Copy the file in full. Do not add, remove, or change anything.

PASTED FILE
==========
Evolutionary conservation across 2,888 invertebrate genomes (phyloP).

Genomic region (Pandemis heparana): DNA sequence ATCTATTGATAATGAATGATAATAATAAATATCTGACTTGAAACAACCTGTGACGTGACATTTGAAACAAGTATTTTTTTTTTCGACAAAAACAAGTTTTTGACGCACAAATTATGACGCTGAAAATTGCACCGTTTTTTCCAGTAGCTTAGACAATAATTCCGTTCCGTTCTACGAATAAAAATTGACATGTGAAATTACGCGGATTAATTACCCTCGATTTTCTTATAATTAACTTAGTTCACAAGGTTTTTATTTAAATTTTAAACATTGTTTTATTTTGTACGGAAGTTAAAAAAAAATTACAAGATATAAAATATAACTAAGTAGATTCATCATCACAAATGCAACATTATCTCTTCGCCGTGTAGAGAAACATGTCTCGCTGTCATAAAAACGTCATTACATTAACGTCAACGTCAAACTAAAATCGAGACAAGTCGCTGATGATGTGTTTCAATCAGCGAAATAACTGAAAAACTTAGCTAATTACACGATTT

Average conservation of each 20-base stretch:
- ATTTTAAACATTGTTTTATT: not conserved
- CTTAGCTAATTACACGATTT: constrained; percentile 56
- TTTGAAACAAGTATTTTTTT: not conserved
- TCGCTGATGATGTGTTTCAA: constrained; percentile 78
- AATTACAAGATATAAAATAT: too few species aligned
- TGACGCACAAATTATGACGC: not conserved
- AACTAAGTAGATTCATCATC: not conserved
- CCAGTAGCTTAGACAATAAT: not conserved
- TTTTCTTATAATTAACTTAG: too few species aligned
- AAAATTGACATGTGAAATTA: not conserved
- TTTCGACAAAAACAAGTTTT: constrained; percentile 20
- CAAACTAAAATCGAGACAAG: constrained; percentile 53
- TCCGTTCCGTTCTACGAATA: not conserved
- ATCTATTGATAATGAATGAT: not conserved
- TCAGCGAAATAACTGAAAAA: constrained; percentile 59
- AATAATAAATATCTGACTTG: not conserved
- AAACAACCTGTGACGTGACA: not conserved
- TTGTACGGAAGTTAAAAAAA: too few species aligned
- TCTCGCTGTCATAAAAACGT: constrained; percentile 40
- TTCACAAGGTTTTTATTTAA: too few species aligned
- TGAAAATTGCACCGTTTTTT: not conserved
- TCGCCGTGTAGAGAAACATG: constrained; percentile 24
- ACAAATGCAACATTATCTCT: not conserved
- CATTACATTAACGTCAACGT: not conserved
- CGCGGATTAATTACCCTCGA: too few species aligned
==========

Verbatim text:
Evolutionary conservation across 2,888 invertebrate genomes (phyloP).

Genomic region (Pandemis heparana): DNA sequence ATCTATTGATAATGAATGATAATAATAAATATCTGACTTGAAACAACCTGTGACGTGACATTTGAAACAAGTATTTTTTTTTTCGACAAAAACAAGTTTTTGACGCACAAATTATGACGCTGAAAATTGCACCGTTTTTTCCAGTAGCTTAGACAATAATTCCGTTCCGTTCTACGAATAAAAATTGACATGTGAAATTACGCGGATTAATTACCCTCGATTTTCTTATAATTAACTTAGTTCACAAGGTTTTTATTTAAATTTTAAACATTGTTTTATTTTGTACGGAAGTTAAAAAAAAATTACAAGATATAAAATATAACTAAGTAGATTCATCATCACAAATGCAACATTATCTCTTCGCCGTGTAGAGAAACATGTCTCGCTGTCATAAAAACGTCATTACATTAACGTCAACGTCAAACTAAAATCGAGACAAGTCGCTGATGATGTGTTTCAATCAGCGAAATAACTGAAAAACTTAGCTAATTACACGATTT

Average conservation of each 20-base stretch:
- ATTTTAAACATTGTTTTATT: not conserved
- CTTAGCTAATTACACGATTT: constrained; percentile 56
- TTTGAAACAAGTATTTTTTT: not conserved
- TCGCTGATGATGTGTTTCAA: constrained; percentile 78
- AATTACAAGATATAAAATAT: too few species aligned
- TGACGCACAAATTATGACGC: not conserved
- AACTAAGTAGATTCATCATC: not conserved
- CCAGTAGCTTAGACAATAAT: not conserved
- TTTTCTTATAATTAACTTAG: too few species aligned
- AAAATTGACATGTGAAATTA: not conserved
- TTTCGACAAAAACAAGTTTT: constrained; percentile 20
- CAAACTAAAATCGAGACAAG: constrained; percentile 53
- TCCGTTCCGTTCTACGAATA: not conserved
- ATCTATTGATAATGAATGAT: not conserved
- TCAGCGAAATAACTGAAAAA: constrained; percentile 59
- AATAATAAATATCTGACTTG: not conserved
- AAACAACCTGTGACGTGACA: not conserved
- TTGTACGGAAGTTAAAAAAA: too few species aligned
- TCTCGCTGTCATAAAAACGT: constrained; percentile 40
- TTCACAAGGTTTTTATTTAA: too few species aligned
- TGAAAATTGCACCGTTTTTT: not conserved
- TCGCCGTGTAGAGAAACATG: constrained; percentile 24
- ACAAATGCAACATTATCTCT: not conserved
- CATTACATTAACGTCAACGT: not conserved
- CGCGGATTAATTACCCTCGA: too few species aligned